[VIEWPOINT]The man who stopped pedaling

Home > Opinion > Columns

print dictionary print

[VIEWPOINT]The man who stopped pedaling

Kim Woo-choong was 14 when the Korean War broke out. As a refugee, Mr. Kim worked as a news boy at Bangcheon Market in Daegu. He had to sell at least 100 copies a day to make ends meet for his family of four, which meant he needed to get customers before his competitors did.
He figured it would take too much time to take customers’ money and make change every time he sold a copy. So he folded bills into triangles in advance, and made change as he went. But other newsboys would still snatch customers away from behind. So young Kim began tossing out the newspapers first, then coming back later to collect the money. That’s how the future chairman of Daewoo Group did business.
The house at 1-16 Bangbae-dong, in Seoul’s Seocho district, used to be Mr. Kim’s residence. From the outside, it looks like any other house in the neighborhood, but from a bird’s eye view, one can see a meticulously managed garden with old trees that would have to cost tens of millions of won. That well-maintained garden, along with Mr. Kim’s name value, made it a tempting house when it was put up for auction.
But the garden, which boasts a dozen juniper trees, two dozen pine trees and more than 50 other trees, as well as dozens of natural stones, was not included in the appraisal price for the house. The seller and the winning bidder had brought the matter to court. Mr. Kim was strongly attached to the house, and did his best to prevent his home from being auctioned off.
That attachment is understandable, considering the fact that Mr. Kim had spent the golden days of his life living in the Seocho residence. Mr. Kim purchased the one-fifth-acre lot in 1978, and built the 4,600-square-foot, two-story house and the impressive garden the same year.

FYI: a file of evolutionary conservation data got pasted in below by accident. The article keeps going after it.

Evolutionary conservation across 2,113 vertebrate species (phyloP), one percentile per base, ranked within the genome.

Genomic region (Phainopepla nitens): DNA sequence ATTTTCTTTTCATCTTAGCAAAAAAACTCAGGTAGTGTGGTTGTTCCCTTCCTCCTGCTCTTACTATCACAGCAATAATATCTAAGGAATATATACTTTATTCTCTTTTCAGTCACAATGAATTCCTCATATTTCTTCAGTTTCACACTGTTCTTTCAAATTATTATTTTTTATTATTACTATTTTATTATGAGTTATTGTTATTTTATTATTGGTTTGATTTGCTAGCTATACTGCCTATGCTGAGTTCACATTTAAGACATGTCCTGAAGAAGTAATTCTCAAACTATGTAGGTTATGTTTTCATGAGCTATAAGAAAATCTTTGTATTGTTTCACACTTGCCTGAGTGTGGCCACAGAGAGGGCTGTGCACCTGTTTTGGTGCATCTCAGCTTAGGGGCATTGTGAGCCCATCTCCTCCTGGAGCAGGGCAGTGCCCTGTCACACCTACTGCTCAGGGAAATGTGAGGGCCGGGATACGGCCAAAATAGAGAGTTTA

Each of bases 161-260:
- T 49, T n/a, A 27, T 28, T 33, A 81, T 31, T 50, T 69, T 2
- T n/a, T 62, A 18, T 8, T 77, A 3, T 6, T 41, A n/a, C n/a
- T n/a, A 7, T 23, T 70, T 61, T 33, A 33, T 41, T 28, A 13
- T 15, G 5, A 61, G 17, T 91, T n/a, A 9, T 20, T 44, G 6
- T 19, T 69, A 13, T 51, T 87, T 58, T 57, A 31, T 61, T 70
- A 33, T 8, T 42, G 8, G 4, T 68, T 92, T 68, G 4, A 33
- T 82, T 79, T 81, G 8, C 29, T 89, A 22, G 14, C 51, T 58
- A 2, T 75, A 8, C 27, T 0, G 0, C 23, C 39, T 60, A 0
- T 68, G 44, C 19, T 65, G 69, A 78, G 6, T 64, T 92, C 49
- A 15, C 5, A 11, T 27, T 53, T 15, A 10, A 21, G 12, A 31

The home doubled as a VIP guesthouse for the Daewoo Group. He received heads of state and ministers from around the world, and made a major contribution to the export-driven chapter of Korea’s modern history from the 1970s to the 1990s. He literally built the empire of Daewoo ― which means “big house” in Korean ― while living at this residence.
Now Mr. Kim, an advocate of global management who once called himself “Kimghis Khan,” and who famously said, “The world is wide and there’s much to do,” is returning to a yet another “big house” as he ends his 68-month exile. Kim Yong-sun of Hansung Industrial Co., where the future tycoon had his first job upon graduating from college, once said, “If Kim Woo-choong becomes big, he will be huge. If not, he will end up in jail.” This comment has proven prophetic.
However, just as a fish swims in the water but does not covet it, Mr. Kim did not covet money while he played with it. He was greedy on behalf of the business itself, and hoped to use it to build a bigger house of global management. His style was to start up a new business, devote everything he had to it and more, and end up in debt.
Some referred to the economy characterized by the Kim Woo-choong style as a “bicycle economy.” Just as in riding a bicycle, one had to keep on pedaling, and put in more money, to keep the wheels rolling. When the pedals of Mr. Kim’s bicycle stopped moving, it was bound to fall over.
In discussing Kim Woo-choong’s achievements and his faults, there is no point in trying to decide which was more important in the end. His good and bad qualities were like the two wheels of a bicycle. Mr. Kim’s achievements would not have been possible if not for his faults, and his faults were the inevitable result of his achievements.
There may be differences in magnitude, but we all live a bicycle life, in one way or another. We could fall at any moment if we stop pedaling. The nation works the same way. We don’t have time to fuss about the return of Mr. Kim.
The prosecutors should investigate him with solemnity, and Mr. Kim should speak frankly about what he has done. The guilty politicians should remain calm. And the citizens should focus on their own business. We cannot let the whole nation fall over because it is looking back at a cyclist who himself fell down six years ago.

* The writer is an editorial writer of the JoongAng Ilbo.


by Chung Jin-hong

More in Columns

China’s thin skin

The Korean War from China’s view

Who’s laughing now?

Fighting Chinese patriotism

The curse of the presidency

Log in to Twitter or Facebook account to connect
with the Korea JoongAng Daily
help-image Social comment?
lock icon

To write comments, please log in to one of the accounts.

Standards Board Policy (0/250자)

What’s Popular Now